U.S.A. Barber

by Sir Francis of the Suburbs

 

            “Happiness,” says Scotty in his heavy accent, “is the only thing.”

            “There are three kinds of people,” he says, spinning the chair so that I am facing him. He steps directly in front of me, hands bent, shears in one hand clippers in the other, with his wrists touching his hips. I’m seated in the barber’s chair, haircut halfway finished.

            Why do I come to this barbershop? Because the barbers, staff, whoever, they rarely speak to me. They speak to each other in Vietnamese, I think. The speed and grace with which they work, coupled with the foreign cadences of their conversations makes for a very relaxing atmosphere.

            But today Scotty wants to lecture me. No, not lecture, he wants to rap with me. I’m no good at this. But I combine head nods, appropriately timed (shears not near), with “uh huh” and “you got it” well enough not to insult him.

            “One kind of person keep all the money for himself,” he says gesturing grandly, now waving his hands and shears dangerously. “Second kind of person keep some money for him, and give some to others. Giving this money,” he says pointing to his chest/heart area with both equipment-filled hands, “makes him feel something. Feel something good.” Although his speech has only lasted maybe thirty seconds, it feels a lot longer. And it feels as though everyone else in the shop has stopped what they were doing to listen. I’m afraid to move my head much, not because I’m restrained but because I’m not usually supposed to—in the barber's chair, I’m supposed to be completely still. Anyway, I’m not sure how many others are in the shop with us, but it feels like a lot. And it feels as though all eyes are on us.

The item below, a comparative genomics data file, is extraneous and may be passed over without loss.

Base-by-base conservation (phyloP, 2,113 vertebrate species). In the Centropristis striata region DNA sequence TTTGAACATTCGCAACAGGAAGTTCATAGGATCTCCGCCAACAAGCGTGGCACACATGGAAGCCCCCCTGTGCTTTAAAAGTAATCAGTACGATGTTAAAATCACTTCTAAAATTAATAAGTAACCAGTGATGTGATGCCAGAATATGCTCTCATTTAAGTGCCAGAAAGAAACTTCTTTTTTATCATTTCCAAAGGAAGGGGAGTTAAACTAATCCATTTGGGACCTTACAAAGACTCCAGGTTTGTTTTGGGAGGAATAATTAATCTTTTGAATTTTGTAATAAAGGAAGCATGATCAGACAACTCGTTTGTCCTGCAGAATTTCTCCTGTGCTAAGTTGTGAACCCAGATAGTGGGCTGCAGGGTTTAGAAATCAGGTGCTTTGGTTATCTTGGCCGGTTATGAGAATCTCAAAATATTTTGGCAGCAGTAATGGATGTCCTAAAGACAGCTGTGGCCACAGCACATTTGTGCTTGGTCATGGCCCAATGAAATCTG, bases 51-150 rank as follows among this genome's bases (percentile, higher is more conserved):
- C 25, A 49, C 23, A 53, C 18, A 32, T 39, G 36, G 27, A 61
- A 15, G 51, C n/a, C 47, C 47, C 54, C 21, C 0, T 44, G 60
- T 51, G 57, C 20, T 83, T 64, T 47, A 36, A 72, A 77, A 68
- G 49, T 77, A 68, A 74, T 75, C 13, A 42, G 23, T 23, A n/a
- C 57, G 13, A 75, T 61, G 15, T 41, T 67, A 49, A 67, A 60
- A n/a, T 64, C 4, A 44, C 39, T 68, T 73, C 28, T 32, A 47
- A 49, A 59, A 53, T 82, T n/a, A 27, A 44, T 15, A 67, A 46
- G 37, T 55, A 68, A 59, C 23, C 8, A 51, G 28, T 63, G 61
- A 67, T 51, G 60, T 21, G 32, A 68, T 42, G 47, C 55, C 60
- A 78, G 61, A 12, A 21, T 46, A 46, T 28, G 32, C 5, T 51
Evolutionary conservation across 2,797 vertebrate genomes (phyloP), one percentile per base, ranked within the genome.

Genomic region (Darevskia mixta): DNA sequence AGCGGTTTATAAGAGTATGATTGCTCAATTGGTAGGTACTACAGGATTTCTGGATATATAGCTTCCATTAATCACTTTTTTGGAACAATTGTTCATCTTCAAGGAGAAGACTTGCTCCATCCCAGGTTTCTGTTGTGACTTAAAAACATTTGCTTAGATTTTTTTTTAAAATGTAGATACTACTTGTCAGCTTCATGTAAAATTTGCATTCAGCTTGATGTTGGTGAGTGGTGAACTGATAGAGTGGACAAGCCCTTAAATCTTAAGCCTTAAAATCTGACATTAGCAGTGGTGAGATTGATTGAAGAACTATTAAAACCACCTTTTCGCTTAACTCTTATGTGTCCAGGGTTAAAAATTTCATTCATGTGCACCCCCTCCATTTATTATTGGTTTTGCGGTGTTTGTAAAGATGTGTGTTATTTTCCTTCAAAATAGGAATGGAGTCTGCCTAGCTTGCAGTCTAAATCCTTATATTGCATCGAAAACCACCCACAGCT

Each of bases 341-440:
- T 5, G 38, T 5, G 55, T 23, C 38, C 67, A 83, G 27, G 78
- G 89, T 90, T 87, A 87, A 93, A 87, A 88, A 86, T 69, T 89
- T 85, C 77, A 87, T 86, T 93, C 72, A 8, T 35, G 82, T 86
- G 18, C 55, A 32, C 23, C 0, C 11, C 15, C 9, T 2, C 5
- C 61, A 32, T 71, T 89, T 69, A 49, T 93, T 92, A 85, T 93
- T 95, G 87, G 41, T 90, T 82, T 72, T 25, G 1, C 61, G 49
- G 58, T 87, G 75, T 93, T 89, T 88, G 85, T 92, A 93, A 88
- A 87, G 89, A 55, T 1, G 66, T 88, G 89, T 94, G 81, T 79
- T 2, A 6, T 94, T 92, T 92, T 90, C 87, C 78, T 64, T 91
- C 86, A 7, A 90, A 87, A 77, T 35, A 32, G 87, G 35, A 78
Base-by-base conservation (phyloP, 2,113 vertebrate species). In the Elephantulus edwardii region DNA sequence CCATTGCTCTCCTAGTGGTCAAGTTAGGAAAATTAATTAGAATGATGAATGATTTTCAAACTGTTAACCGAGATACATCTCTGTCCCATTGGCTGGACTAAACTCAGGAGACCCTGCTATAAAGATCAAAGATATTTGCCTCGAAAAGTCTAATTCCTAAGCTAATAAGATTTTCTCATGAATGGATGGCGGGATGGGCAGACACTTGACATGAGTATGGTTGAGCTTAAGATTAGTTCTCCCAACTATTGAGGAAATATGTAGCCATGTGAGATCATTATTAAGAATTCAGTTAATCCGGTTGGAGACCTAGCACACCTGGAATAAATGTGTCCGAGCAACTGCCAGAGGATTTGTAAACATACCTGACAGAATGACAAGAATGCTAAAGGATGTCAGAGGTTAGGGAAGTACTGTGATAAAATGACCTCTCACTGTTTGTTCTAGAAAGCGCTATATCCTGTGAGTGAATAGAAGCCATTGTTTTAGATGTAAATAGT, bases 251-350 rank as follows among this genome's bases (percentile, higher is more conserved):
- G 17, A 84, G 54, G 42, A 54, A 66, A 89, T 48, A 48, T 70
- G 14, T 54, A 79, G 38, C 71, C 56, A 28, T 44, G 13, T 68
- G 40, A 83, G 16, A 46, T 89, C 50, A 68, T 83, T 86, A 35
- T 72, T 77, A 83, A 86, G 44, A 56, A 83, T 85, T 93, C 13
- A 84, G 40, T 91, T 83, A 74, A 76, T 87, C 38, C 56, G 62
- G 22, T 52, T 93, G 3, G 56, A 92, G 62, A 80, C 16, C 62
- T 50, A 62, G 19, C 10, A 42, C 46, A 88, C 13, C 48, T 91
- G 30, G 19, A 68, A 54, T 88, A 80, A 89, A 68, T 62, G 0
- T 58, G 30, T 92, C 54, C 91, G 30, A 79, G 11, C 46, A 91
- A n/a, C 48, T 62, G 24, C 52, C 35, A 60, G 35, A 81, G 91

“Third kind of person. Do you know what they are?”

            “Uh huh, you got it” I blather out, smiling stupidly.

            “He gives all his money away to others,” answers Scotty, only slightly deterred by my non-answer to his pretty straightforward question. He follows up with, “Why does he do that?”

            Scotty is still directly in front of me, both hands in the air, palms up and still grasping the clippers and shears. His entire body seems like a question mark. For a terrifying second his gaze is locked onto me. I’m following his logic but I have no idea how to answer his question. He waits through my silence just long enough to show everyone watching/listening that I have no clue how to solve his riddle.

            “Because he’s poor and the government come and take it all!” roars Scotty, now bent over clenching at his stomach with laugher. I momentarily worry that Scotty may injure himself with his tools.

            I had misjudged Scotty. He wasn’t quizzing me. He was performing for me. I wonder how many times he’s performed this same, or similar, joke before. “Oh yeah of course. I agree with that!” I lamely reply. Scotty and I are the only ones laughing (and I’m too anxious to really be laughing), so I surmise that the others in the shop hadn’t stopped to watch his performance so much as gauge my reaction.

            “No, but happiness man, that’s the thing,” says Scotty as he goes back to cutting my hair, clippers buzzing away in one hand, shears slicing away in the other.

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